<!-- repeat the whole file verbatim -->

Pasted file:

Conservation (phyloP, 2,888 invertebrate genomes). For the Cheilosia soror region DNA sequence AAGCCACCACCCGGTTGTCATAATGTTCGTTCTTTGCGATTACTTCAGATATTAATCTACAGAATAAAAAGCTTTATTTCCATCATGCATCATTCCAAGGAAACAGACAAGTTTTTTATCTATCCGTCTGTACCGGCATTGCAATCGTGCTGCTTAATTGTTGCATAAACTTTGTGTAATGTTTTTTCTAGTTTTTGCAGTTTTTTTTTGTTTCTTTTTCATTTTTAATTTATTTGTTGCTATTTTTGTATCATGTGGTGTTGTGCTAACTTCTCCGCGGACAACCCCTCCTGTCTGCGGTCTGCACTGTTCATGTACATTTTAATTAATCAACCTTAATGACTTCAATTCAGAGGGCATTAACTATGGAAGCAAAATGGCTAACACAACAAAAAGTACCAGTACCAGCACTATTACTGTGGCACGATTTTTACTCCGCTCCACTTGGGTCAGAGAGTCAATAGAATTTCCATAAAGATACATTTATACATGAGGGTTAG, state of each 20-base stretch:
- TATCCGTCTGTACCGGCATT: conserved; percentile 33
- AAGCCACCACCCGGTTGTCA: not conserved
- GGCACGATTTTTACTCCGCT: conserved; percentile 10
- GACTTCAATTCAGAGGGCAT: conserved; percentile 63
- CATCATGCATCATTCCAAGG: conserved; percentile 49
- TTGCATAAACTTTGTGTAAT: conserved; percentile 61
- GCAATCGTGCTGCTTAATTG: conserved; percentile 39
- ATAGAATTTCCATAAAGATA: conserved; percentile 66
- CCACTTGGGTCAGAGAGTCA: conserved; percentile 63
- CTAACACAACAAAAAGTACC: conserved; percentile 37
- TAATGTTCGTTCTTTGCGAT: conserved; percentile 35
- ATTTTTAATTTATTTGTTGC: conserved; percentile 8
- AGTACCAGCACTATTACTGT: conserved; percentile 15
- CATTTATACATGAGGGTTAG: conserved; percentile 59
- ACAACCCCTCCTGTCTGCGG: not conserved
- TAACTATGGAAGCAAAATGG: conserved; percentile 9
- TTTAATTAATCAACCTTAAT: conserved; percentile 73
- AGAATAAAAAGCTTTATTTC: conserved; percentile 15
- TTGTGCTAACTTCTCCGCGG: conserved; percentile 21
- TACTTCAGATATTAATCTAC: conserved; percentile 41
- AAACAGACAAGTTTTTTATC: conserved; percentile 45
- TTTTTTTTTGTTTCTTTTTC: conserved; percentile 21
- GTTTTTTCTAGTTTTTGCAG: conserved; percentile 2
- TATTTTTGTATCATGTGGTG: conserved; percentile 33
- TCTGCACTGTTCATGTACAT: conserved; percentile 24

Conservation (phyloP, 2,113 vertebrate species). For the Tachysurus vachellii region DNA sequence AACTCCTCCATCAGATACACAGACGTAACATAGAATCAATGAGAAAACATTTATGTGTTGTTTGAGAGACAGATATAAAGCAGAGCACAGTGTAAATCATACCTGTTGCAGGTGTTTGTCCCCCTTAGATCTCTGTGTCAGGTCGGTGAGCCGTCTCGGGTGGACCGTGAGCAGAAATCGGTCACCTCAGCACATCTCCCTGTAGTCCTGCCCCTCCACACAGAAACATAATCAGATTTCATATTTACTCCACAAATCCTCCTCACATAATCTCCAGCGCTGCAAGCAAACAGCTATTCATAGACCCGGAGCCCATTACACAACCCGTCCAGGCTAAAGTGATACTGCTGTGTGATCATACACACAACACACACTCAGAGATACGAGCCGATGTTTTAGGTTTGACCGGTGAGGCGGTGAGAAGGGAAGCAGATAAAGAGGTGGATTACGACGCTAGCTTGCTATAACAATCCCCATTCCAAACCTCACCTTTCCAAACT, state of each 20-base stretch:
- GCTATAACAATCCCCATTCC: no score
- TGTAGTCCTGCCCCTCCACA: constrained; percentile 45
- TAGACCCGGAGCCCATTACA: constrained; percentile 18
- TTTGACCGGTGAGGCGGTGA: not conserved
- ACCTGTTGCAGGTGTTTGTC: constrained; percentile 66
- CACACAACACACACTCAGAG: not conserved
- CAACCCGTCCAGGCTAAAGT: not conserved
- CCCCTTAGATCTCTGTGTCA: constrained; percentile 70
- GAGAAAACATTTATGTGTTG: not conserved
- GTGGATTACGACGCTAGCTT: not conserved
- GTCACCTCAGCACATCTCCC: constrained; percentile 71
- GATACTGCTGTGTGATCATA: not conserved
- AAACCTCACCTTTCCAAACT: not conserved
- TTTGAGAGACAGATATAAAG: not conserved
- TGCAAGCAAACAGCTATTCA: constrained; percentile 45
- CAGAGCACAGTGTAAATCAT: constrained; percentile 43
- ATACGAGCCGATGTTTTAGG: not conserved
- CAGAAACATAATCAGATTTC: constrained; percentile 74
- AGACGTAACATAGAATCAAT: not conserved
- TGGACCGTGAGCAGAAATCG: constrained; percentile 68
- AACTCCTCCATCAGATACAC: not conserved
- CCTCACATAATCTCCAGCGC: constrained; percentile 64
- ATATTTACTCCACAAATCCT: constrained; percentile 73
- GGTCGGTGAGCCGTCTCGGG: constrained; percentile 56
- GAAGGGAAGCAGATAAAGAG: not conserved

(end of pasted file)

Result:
Conservation (phyloP, 2,888 invertebrate genomes). For the Cheilosia soror region DNA sequence AAGCCACCACCCGGTTGTCATAATGTTCGTTCTTTGCGATTACTTCAGATATTAATCTACAGAATAAAAAGCTTTATTTCCATCATGCATCATTCCAAGGAAACAGACAAGTTTTTTATCTATCCGTCTGTACCGGCATTGCAATCGTGCTGCTTAATTGTTGCATAAACTTTGTGTAATGTTTTTTCTAGTTTTTGCAGTTTTTTTTTGTTTCTTTTTCATTTTTAATTTATTTGTTGCTATTTTTGTATCATGTGGTGTTGTGCTAACTTCTCCGCGGACAACCCCTCCTGTCTGCGGTCTGCACTGTTCATGTACATTTTAATTAATCAACCTTAATGACTTCAATTCAGAGGGCATTAACTATGGAAGCAAAATGGCTAACACAACAAAAAGTACCAGTACCAGCACTATTACTGTGGCACGATTTTTACTCCGCTCCACTTGGGTCAGAGAGTCAATAGAATTTCCATAAAGATACATTTATACATGAGGGTTAG, state of each 20-base stretch:
- TATCCGTCTGTACCGGCATT: conserved; percentile 33
- AAGCCACCACCCGGTTGTCA: not conserved
- GGCACGATTTTTACTCCGCT: conserved; percentile 10
- GACTTCAATTCAGAGGGCAT: conserved; percentile 63
- CATCATGCATCATTCCAAGG: conserved; percentile 49
- TTGCATAAACTTTGTGTAAT: conserved; percentile 61
- GCAATCGTGCTGCTTAATTG: conserved; percentile 39
- ATAGAATTTCCATAAAGATA: conserved; percentile 66
- CCACTTGGGTCAGAGAGTCA: conserved; percentile 63
- CTAACACAACAAAAAGTACC: conserved; percentile 37
- TAATGTTCGTTCTTTGCGAT: conserved; percentile 35
- ATTTTTAATTTATTTGTTGC: conserved; percentile 8
- AGTACCAGCACTATTACTGT: conserved; percentile 15
- CATTTATACATGAGGGTTAG: conserved; percentile 59
- ACAACCCCTCCTGTCTGCGG: not conserved
- TAACTATGGAAGCAAAATGG: conserved; percentile 9
- TTTAATTAATCAACCTTAAT: conserved; percentile 73
- AGAATAAAAAGCTTTATTTC: conserved; percentile 15
- TTGTGCTAACTTCTCCGCGG: conserved; percentile 21
- TACTTCAGATATTAATCTAC: conserved; percentile 41
- AAACAGACAAGTTTTTTATC: conserved; percentile 45
- TTTTTTTTTGTTTCTTTTTC: conserved; percentile 21
- GTTTTTTCTAGTTTTTGCAG: conserved; percentile 2
- TATTTTTGTATCATGTGGTG: conserved; percentile 33
- TCTGCACTGTTCATGTACAT: conserved; percentile 24

Conservation (phyloP, 2,113 vertebrate species). For the Tachysurus vachellii region DNA sequence AACTCCTCCATCAGATACACAGACGTAACATAGAATCAATGAGAAAACATTTATGTGTTGTTTGAGAGACAGATATAAAGCAGAGCACAGTGTAAATCATACCTGTTGCAGGTGTTTGTCCCCCTTAGATCTCTGTGTCAGGTCGGTGAGCCGTCTCGGGTGGACCGTGAGCAGAAATCGGTCACCTCAGCACATCTCCCTGTAGTCCTGCCCCTCCACACAGAAACATAATCAGATTTCATATTTACTCCACAAATCCTCCTCACATAATCTCCAGCGCTGCAAGCAAACAGCTATTCATAGACCCGGAGCCCATTACACAACCCGTCCAGGCTAAAGTGATACTGCTGTGTGATCATACACACAACACACACTCAGAGATACGAGCCGATGTTTTAGGTTTGACCGGTGAGGCGGTGAGAAGGGAAGCAGATAAAGAGGTGGATTACGACGCTAGCTTGCTATAACAATCCCCATTCCAAACCTCACCTTTCCAAACT, state of each 20-base stretch:
- GCTATAACAATCCCCATTCC: no score
- TGTAGTCCTGCCCCTCCACA: constrained; percentile 45
- TAGACCCGGAGCCCATTACA: constrained; percentile 18
- TTTGACCGGTGAGGCGGTGA: not conserved
- ACCTGTTGCAGGTGTTTGTC: constrained; percentile 66
- CACACAACACACACTCAGAG: not conserved
- CAACCCGTCCAGGCTAAAGT: not conserved
- CCCCTTAGATCTCTGTGTCA: constrained; percentile 70
- GAGAAAACATTTATGTGTTG: not conserved
- GTGGATTACGACGCTAGCTT: not conserved
- GTCACCTCAGCACATCTCCC: constrained; percentile 71
- GATACTGCTGTGTGATCATA: not conserved
- AAACCTCACCTTTCCAAACT: not conserved
- TTTGAGAGACAGATATAAAG: not conserved
- TGCAAGCAAACAGCTATTCA: constrained; percentile 45
- CAGAGCACAGTGTAAATCAT: constrained; percentile 43
- ATACGAGCCGATGTTTTAGG: not conserved
- CAGAAACATAATCAGATTTC: constrained; percentile 74
- AGACGTAACATAGAATCAAT: not conserved
- TGGACCGTGAGCAGAAATCG: constrained; percentile 68
- AACTCCTCCATCAGATACAC: not conserved
- CCTCACATAATCTCCAGCGC: constrained; percentile 64
- ATATTTACTCCACAAATCCT: constrained; percentile 73
- GGTCGGTGAGCCGTCTCGGG: constrained; percentile 56
- GAAGGGAAGCAGATAAAGAG: not conserved